Zabulistan (Pashto & Arabic زابلستان ), also spelled Zabolestan, is a historical region in the border area of today’s Iran, Afghanistan and Pakistan.
Babur records in his Babur-Nama that Ghazni Province is also known as Zabulistan.
- [Babur-Nama Translated from the original Turki Text of Zahirud’d-din Muhammad BABUR padshah Ghazi by Annette Susannah Beveridge Vol1 and 11 Published by Munshiram Manoharlal Publishers ,Page 217]
The name refers to a larger area in the past, as evident by the existence of a province in Afghanistan called Zabul at the foot of the Hindukush, (along the border with Pakistan).
Pahan / Pithon
The word Pathan is the written form of the original word Pathan from The Torah (Divrei Hayomin/Kings 2), noting their ancestor from the line of Saul ben Qish, the first King of Israel, who was King David’s father in law.
- [Bani Israel in Pakistan; The Israeli History of the Pathan Tribes by Qazi Fazli Azeem.]
Oxford Companion to Military History: describes Pathans:
Pathans is a name given to speakers of Pashtu (Pakhtu) living in Afghanistan and Pakistan.
- [O. K. Caroe, The Pathans, 550 B.C.-A.D. 1957 (1958, repr. 1965)]
- [J. W. Spain, People of the Khyber (1963)]
- [The Pathan Borderland (1963)]
- [and The Way of the Pathans (2d ed. 1973).]
The Pathans are noted as fierce fighters, and throughout history they have offered strong resistance to invaders. The British attempted to subdue the Pathans in a series of punitive expeditions in the late 19th and early 20th cent. but were finally forced to offer them a semiautonomous area between the border of British India and that of Afghanistan.
After the creation of Pakistan in 1947, the new nation annexed the Pathan border regions, and a Pathan independence movement, called the Redshirts, was born. In the early 1950s, Afghanistan supported Pathan ambitions for the creation of an independent Pushtunistan (also called Pakhtunistan or Pakhtoonistan) in the border areas of West Pakistan. Several border clashes and ruptures of diplomatic relations between Afghanistan and Pakistan ensued. In the early 1970s thousands of armed Pathan tribespeople pressed for increased autonomy within Pakistan, even demanding independence after the secession of Bangladesh (East Pakistan).
Assyria, Media & Arachosia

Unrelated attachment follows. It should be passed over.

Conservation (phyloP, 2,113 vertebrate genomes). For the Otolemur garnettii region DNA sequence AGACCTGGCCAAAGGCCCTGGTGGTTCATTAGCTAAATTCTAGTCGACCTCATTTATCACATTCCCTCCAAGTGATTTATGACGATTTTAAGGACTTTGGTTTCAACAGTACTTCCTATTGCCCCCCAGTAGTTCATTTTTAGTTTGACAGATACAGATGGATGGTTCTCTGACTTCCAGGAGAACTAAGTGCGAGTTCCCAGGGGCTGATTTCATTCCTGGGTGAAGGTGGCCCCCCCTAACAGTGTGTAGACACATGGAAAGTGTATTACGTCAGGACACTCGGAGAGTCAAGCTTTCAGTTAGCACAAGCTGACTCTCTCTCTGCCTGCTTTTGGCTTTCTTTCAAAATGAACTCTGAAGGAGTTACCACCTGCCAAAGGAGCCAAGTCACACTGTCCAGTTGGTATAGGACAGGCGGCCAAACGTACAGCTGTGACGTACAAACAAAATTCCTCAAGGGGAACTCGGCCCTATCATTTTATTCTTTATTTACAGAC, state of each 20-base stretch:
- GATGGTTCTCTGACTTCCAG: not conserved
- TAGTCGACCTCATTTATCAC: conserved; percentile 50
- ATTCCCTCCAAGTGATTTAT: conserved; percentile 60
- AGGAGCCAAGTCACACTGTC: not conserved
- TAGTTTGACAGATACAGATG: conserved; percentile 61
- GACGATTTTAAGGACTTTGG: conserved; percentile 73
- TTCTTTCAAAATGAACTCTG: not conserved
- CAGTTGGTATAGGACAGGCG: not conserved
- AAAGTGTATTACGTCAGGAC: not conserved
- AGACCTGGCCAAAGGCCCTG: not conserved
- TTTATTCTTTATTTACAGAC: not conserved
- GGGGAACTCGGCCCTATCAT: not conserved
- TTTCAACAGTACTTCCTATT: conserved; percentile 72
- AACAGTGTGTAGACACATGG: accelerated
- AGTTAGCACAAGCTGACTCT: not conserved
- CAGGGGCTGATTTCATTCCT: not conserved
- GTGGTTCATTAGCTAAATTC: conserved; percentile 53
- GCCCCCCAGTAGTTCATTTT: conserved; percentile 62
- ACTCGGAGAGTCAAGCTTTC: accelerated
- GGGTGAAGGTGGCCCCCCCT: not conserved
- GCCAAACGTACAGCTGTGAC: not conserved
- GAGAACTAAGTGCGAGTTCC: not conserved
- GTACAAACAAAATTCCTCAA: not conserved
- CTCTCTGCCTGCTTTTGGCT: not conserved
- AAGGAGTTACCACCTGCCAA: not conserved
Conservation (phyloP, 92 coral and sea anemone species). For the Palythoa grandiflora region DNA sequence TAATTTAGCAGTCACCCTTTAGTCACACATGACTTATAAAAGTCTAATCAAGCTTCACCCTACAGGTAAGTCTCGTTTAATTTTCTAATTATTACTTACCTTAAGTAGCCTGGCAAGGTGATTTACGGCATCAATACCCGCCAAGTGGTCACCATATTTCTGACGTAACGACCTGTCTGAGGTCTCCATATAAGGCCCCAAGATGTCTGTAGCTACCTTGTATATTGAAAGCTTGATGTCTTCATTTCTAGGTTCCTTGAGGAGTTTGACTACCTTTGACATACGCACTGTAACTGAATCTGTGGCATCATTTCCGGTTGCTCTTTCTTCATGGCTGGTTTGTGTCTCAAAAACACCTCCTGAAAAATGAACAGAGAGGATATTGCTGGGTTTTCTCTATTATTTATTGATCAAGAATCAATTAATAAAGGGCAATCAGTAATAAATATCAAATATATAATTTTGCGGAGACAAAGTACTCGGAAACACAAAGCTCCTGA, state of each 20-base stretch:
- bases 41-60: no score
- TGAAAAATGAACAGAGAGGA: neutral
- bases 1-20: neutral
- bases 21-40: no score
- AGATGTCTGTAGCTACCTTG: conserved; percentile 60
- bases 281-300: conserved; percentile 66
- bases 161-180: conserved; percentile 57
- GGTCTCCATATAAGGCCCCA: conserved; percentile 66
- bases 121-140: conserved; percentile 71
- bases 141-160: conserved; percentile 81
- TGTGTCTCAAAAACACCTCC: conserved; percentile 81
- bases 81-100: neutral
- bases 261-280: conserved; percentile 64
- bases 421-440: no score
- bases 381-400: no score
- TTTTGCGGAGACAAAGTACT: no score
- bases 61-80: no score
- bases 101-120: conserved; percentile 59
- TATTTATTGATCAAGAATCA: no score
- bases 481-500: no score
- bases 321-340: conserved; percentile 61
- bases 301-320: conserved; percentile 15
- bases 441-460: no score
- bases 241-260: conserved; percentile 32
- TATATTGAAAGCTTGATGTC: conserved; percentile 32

Greater Khorasan ( Persian/ Pashto خراسان باستان یا خراسان بزرگ ) (also written ”Khurasan”) is a historical region spanning northeastern Iran, northern Afghanistan, and the southern parts of Turkmenistan and Uzbekistan.
- [Britannica web url=http://www.britannica.com/EBchecked/topic/316850/Khorasan ]
Khorāsān, also spelled Khurasan, historical region and realm comprising a vast territory now lying in northeastern Iran, southern Turkmenistan, and northern Afghanistan. The historical region extended, along the north, from the Amu Darya (Oxus River) westward to the Caspian Sea and, along the south, from the fringes of the central Iranian deserts eastward to the mountains of central Afghanistan. Arab geographers even spoke of its extending to the boundaries of Hindustan (India)
- [Encyclopaedia Britannica Online]
- [The Encyclopaedia of Islam, page 55.]
In pre-Islamic and early Islamic times, the term “Khurassan” frequently had a much wider denotation, covering also parts of what are now Soviet Central Asia and Afghanistan; early Islamic usage often regarded everywhere east of western Persia, sc. Djibal or what was subsequently termed ‘Irak ‘Adjami, as being included in a vast and ill-defined region of Khurasan, which might even extend to the Indus Valley and Sind.
The name “Khorasan” is derived from Middle Persian ”khor” “sun” + ”asa” “literally, like or akin to, but usually meaning arising from”, hence meaning “land where the sun rises”. The Persian word ”’Khāvar-zamīn”’ (Persian خاور زمین ), meaning “the eastern land”, has also been used as an equivalent term.
According to Brittanica:
Khorāsān, also spelled Khurasan, historical region and realm comprising a vast territory now lying in northeastern Iran, southern Turkmenistan, and northern Afghanistan. The historical region extended, along the north, from the Amu Darya (Oxus River) westward to the Caspian Sea and, along the south, from the fringes of the central Iranian deserts eastward to the mountains of central Afghanistan. Arab geographers even spoke of its extending to the boundaries of India.
In the times of the Prophet Muhammad PBUH, the term Khurasan was used for the region comprising of modern day Afghanistan, the North Eastern parts of Iran, the Western parts of Pakistan and parts of Uzbekistan and Tajikistan.
- [The Encyclopaedia of Islam, page 55.]
Arab geographers spoke of its extending to the boundaries of India as far as the Indus River (Indus valley) in what is now Pakistan.
- [The Encyclopedia of Islam, Brill 1979, Vol.5, page 56]
Early Islamic usage often regarded everywhere east of western Persia, or what was subsequently termed ‘Irak ‘Adjami, as being included in a vast and ill-defined region of Khorasan, which might even extend to the Indus Valley and Sindh.
However, sources from the 14th to the 16th century report that Kandahar, Ghazni and Kabul in Afghanistan formed the frontier region between Khorasan and Hindustan.
- [Travels in Asia and Africa, 1325-1354, Ibn Battuta, 2004 publisher Routledge, isbn=0415344735, 9780415344739, page=416]